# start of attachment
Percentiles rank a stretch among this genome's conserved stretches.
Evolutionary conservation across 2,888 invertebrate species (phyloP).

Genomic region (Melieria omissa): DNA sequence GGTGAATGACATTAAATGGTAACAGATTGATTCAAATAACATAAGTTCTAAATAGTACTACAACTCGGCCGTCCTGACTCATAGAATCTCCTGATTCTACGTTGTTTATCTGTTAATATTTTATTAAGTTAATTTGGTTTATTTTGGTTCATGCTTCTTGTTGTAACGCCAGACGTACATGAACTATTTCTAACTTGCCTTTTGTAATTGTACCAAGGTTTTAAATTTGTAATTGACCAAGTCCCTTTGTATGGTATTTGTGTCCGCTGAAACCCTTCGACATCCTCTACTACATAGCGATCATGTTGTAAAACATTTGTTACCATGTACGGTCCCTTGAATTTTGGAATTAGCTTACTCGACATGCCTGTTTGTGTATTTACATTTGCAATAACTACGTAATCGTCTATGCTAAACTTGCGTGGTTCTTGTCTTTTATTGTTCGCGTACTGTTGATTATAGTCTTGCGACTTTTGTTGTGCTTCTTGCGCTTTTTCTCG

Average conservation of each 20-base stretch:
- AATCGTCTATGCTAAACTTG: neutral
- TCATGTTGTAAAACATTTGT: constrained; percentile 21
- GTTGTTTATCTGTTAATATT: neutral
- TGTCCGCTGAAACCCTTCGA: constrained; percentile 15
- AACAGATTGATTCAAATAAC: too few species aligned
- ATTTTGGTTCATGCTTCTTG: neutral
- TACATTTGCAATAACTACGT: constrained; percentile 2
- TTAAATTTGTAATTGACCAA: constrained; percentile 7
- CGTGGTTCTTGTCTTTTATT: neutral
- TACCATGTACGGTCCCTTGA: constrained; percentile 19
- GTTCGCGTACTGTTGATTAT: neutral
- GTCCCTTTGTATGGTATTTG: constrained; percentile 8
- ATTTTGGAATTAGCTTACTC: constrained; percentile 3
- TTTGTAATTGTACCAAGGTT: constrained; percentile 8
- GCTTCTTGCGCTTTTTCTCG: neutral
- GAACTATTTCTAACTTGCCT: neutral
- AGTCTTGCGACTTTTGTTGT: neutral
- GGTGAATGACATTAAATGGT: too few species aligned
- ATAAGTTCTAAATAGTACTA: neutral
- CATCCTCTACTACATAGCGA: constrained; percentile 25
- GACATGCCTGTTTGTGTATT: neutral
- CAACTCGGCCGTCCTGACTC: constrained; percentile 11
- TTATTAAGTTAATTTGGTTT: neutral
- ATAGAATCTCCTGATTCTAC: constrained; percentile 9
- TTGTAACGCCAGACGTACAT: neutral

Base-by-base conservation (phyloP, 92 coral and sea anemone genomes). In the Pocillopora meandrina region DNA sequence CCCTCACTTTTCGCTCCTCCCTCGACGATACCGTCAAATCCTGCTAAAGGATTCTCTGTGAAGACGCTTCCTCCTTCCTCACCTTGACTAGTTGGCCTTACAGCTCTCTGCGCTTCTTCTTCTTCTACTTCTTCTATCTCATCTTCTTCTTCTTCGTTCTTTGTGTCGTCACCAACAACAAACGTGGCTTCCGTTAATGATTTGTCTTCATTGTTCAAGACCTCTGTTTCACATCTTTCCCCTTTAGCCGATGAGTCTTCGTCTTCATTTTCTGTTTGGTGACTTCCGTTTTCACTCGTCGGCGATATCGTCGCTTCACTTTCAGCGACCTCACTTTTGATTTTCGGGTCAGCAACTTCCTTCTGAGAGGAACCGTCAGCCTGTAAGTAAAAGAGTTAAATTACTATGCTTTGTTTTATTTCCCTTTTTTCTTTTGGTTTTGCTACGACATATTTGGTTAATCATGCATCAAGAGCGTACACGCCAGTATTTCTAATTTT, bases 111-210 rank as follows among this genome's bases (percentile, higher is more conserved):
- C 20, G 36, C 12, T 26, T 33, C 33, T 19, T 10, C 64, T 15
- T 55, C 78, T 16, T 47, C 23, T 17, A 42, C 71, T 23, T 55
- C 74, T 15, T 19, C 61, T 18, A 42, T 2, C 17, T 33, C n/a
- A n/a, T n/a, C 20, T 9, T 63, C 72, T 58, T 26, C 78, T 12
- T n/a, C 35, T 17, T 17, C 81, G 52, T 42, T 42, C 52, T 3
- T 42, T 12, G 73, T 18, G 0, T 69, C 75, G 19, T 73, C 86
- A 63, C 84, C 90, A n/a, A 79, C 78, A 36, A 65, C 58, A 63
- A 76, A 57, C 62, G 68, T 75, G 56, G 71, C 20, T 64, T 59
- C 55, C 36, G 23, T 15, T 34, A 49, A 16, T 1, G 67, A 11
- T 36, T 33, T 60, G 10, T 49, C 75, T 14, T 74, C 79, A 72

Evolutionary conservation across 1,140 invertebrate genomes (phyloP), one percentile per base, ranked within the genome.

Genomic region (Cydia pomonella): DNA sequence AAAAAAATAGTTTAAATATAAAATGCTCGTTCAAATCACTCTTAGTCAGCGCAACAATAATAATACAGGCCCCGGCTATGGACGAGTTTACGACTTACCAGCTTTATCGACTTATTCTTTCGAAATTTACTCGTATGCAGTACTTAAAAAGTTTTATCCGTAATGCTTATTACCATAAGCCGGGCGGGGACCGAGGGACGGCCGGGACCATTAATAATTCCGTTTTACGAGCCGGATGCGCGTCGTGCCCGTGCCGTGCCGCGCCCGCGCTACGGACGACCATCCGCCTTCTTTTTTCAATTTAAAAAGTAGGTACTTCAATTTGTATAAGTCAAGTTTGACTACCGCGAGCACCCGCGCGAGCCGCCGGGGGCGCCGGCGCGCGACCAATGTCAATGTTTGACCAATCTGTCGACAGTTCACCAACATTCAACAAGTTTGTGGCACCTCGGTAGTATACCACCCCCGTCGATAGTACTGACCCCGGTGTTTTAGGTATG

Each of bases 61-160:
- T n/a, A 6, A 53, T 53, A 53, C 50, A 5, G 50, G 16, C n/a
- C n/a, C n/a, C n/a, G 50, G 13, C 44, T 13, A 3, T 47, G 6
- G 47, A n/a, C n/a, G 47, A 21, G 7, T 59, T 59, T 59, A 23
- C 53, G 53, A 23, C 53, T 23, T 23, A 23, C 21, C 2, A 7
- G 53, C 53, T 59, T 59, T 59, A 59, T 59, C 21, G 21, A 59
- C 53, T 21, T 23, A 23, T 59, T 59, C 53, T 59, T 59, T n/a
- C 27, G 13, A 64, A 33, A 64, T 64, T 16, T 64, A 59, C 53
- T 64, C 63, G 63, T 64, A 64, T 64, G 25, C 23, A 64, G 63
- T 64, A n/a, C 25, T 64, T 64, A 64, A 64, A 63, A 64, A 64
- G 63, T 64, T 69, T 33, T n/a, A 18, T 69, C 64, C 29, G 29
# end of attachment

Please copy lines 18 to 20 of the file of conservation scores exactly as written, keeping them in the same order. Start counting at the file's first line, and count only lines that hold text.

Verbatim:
- TTTGTAATTGTACCAAGGTT: constrained; percentile 8
- GCTTCTTGCGCTTTTTCTCG: neutral
- GAACTATTTCTAACTTGCCT: neutral